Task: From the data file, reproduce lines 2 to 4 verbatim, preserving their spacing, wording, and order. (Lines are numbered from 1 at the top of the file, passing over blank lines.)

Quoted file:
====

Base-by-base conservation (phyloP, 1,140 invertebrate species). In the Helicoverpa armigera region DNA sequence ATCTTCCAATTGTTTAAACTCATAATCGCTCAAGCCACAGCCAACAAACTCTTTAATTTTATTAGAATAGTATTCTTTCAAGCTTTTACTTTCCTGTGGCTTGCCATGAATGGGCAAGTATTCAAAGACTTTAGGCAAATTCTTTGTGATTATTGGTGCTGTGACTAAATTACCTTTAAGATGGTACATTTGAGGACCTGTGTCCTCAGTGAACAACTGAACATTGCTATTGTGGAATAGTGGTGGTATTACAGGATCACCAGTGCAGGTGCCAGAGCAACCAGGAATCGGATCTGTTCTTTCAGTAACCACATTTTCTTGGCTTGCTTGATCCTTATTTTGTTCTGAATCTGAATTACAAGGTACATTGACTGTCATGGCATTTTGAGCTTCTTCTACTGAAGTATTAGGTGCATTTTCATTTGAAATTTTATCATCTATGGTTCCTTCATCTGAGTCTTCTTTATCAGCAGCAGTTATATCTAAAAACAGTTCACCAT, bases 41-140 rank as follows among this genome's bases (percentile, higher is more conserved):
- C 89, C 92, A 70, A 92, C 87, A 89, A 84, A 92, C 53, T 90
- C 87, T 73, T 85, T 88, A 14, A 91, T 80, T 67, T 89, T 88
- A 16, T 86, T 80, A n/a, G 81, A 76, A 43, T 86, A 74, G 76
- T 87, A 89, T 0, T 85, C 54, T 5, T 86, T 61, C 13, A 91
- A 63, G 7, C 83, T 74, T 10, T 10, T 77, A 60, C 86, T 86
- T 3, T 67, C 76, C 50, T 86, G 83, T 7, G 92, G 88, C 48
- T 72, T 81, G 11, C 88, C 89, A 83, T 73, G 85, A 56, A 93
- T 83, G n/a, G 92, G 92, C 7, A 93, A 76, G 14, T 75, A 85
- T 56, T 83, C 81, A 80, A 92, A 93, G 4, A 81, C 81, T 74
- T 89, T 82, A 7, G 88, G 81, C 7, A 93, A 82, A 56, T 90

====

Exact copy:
- C 89, C 92, A 70, A 92, C 87, A 89, A 84, A 92, C 53, T 90
- C 87, T 73, T 85, T 88, A 14, A 91, T 80, T 67, T 89, T 88
- A 16, T 86, T 80, A n/a, G 81, A 76, A 43, T 86, A 74, G 76